Only a short drive from Wollongong, on the grounds of Warrawong High School, two special planting projects are underway. One is a regeneration project connected to a large urban permaculture farm that employs resettled refugees. The other, an edible garden where students come together to learn about plants. Both projects are helping newly arrived community members lay down roots in Australia.
For last year’s National Tree Day, Warrawong High students used funding from Planet Ark's Seedling Bank to expand the school’s gardens, create new bee habitat and revegetate the area that connects the school grounds to the farm.
Plants provide important opportunities for cross-cultural learning at Warrawong High, where 55 per cent of students come from non-English speaking backgrounds. The school’s Intensive English Centre (IEC) teaches English to pupils from Syria, the Democratic Republic of Congo, Burundi, Zambia and Myanmar, among other places. In total, 39 nationalities are represented in the student body and the school gardens provide a supportive space to bring them together to connect with nature and each other.
“Working in the garden provides a safe place where we all share our stories and knowledge about plants, food and gardening,” IEC teacher Maria Schettino tells Planet Ark.
The school gardens are a second home for Maria, who has been teaching English at the IEC for over 14 years. She has seen first-hand the positive impact of the gardens in bringing students from the main high school together with the IEC students to learn about different cultures through plants.
Located beside the main school building is a space known as ‘The Living Classroom’. It’s filled with an array of Southeast Asian and South American plants, many of which are edible. The root of casava can be boiled down and sprinkled with salt, ice cream beans are a delicious addition to salads and guava is a sweet treat between classes.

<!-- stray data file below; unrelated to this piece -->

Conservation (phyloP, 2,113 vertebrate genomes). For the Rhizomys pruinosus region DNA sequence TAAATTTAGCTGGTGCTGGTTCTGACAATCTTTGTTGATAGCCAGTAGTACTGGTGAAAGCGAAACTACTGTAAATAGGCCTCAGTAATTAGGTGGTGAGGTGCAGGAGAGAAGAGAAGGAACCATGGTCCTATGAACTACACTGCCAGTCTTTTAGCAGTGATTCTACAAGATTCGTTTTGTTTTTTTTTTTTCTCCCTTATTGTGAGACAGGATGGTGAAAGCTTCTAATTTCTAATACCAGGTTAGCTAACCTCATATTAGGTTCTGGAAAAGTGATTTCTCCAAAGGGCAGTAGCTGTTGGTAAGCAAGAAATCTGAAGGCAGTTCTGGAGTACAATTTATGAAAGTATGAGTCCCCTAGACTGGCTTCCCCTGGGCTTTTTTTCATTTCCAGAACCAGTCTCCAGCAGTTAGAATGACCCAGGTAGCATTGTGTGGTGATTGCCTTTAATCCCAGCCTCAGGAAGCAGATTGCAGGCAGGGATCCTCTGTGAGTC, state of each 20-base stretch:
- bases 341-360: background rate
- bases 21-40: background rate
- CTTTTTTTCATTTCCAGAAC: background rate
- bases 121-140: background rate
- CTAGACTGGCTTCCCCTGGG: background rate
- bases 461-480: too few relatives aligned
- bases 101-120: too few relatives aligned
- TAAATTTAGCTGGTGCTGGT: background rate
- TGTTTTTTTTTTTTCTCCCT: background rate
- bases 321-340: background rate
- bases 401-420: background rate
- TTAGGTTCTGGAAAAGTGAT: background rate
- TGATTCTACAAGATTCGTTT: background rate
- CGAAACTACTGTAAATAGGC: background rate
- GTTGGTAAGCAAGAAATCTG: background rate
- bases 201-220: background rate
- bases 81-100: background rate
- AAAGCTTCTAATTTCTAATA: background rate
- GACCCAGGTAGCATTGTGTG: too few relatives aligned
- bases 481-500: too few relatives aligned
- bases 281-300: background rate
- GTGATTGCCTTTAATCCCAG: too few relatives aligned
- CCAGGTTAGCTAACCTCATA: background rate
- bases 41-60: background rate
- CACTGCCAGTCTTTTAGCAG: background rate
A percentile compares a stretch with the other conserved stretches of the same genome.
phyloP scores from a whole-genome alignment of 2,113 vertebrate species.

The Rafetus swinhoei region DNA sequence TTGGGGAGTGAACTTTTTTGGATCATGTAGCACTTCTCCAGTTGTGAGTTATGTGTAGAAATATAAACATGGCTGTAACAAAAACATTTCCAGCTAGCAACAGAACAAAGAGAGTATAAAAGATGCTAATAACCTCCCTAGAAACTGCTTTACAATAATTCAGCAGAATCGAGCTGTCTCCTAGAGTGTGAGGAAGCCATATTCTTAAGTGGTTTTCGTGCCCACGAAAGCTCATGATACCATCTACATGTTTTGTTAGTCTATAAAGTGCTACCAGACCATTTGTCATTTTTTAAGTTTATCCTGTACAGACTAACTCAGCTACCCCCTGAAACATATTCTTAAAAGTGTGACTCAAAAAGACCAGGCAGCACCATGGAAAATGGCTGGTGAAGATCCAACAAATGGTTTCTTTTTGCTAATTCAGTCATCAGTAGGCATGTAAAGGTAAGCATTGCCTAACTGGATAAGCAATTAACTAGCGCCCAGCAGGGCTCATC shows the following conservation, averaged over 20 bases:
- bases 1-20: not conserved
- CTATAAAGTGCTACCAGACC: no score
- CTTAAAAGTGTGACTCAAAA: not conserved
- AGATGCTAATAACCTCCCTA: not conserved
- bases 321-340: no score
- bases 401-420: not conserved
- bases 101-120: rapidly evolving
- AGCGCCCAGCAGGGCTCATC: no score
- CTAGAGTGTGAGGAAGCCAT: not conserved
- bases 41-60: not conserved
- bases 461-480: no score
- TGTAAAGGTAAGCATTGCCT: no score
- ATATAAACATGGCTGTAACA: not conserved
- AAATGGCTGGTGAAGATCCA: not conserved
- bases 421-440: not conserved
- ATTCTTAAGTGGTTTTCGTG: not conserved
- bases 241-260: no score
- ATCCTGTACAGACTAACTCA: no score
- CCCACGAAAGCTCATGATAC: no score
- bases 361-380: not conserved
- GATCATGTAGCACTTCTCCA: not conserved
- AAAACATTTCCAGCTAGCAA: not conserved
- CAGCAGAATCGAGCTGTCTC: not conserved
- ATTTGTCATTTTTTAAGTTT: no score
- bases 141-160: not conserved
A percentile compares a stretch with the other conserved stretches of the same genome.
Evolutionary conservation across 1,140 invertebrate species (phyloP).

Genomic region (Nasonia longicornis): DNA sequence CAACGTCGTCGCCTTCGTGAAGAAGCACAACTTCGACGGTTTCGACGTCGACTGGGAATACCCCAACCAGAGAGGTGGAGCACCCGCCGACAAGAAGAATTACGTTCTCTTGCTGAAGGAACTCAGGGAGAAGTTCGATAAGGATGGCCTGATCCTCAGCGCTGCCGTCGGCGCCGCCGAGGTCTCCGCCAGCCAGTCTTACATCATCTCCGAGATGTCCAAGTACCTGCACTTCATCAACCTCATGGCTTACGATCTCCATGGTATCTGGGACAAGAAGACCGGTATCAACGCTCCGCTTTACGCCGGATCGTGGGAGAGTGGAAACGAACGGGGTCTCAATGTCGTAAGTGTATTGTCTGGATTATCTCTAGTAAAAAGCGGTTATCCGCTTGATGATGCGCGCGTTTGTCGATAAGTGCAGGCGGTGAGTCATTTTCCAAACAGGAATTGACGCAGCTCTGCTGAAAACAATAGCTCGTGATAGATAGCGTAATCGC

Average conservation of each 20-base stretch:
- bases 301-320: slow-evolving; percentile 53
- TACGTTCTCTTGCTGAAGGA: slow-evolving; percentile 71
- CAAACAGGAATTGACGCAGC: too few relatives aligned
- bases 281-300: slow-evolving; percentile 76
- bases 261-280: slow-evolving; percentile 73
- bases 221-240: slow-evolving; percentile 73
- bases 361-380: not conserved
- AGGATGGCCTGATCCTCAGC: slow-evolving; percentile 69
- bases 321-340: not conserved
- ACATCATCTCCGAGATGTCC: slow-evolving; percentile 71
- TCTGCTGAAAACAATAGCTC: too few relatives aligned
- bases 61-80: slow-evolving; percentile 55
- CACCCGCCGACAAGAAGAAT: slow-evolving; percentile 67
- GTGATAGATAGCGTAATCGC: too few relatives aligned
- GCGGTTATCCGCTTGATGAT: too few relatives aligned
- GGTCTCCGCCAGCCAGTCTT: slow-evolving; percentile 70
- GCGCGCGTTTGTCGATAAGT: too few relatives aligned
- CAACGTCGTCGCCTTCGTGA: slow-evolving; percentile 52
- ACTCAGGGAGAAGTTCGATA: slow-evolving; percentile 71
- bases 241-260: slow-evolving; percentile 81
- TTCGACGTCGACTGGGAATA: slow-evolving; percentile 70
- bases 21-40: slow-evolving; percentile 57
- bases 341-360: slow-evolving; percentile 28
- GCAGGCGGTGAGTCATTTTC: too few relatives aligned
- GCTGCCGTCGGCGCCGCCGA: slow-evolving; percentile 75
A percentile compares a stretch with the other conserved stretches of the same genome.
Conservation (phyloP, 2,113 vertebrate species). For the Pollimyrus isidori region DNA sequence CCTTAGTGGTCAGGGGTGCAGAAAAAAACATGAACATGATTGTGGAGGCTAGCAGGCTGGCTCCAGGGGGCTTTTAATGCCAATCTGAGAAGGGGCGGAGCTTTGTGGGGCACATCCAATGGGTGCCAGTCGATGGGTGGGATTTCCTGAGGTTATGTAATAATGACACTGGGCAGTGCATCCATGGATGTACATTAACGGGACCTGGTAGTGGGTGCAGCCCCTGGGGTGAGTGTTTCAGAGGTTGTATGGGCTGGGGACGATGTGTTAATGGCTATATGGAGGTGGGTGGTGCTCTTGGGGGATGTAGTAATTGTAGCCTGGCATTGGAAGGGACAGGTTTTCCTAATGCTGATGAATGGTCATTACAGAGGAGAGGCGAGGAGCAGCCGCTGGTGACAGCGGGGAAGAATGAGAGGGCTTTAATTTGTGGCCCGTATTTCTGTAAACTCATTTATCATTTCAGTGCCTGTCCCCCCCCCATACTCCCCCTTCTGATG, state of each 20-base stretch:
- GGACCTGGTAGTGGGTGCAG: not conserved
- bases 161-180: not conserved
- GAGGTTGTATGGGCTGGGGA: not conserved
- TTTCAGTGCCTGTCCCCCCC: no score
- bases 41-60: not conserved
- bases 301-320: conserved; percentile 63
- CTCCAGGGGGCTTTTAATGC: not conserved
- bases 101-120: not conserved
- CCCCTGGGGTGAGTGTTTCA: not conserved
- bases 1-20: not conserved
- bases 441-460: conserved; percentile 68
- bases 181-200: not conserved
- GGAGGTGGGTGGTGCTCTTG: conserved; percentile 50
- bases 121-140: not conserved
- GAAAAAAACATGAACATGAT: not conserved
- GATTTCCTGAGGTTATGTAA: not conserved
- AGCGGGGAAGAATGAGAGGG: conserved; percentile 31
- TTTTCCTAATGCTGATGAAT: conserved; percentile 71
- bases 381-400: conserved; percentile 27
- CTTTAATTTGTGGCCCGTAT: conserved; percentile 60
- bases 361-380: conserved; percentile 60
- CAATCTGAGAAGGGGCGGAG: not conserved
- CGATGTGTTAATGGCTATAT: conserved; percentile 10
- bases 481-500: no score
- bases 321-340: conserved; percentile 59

Former Warrawong High student, Leatitie Umuvyeyi, has spent more time than most in these gardens. Arriving from Zambia in 2015, she has now graduated and works casually in the IEC as a learning support officer while completing a Bachelor of Science majoring in cell and molecular biology.
Leatitie couldn’t speak English when she arrived in Australia, but plants provided a source of comforting familiarity as she tackled the challenge of learning a new language and adapting to life in Warrawong. She describes the Living Garden as a special place that reminds her of home – “it means a lot to me as someone who came from a place where I used to see my dad doing gardening every day”.
Maria says the most rewarding part of her job is watching newly arrived students make friends, build confidence and settle into life in Australia as part of the school and wider community. She describes the garden as a place to heal, connect and grow, with spontaneous singing often heard floating up from the gully.
As well as maintaining the Living Classroom, Warrawong High students have been transforming the gully behind the school that connects to Urban Grown, one of the largest urban permaculture farms in the world.
Established by Green Connect – a social enterprise that grows chemical-free food to create jobs for resettled refugees and young people – the farm sits on formerly-neglected school grounds, which were once infested with invasive lantana, plastic waste and dumped vehicles. Urban Grown employs students from Warrawong High to work at the farm on a part- time basis.
Over the last three years, students have cleared plastic and rubbish and started planting subtropical rainforest trees, shrubs and grasses in the gully. They are now looking to introduce a bee habitat garden to pollinate not just native trees, but also the fruit and vegetables growing on the school grounds and in the wider community. The Seedling Bank supported the project with funding for 450 trees, shrubs and grasses.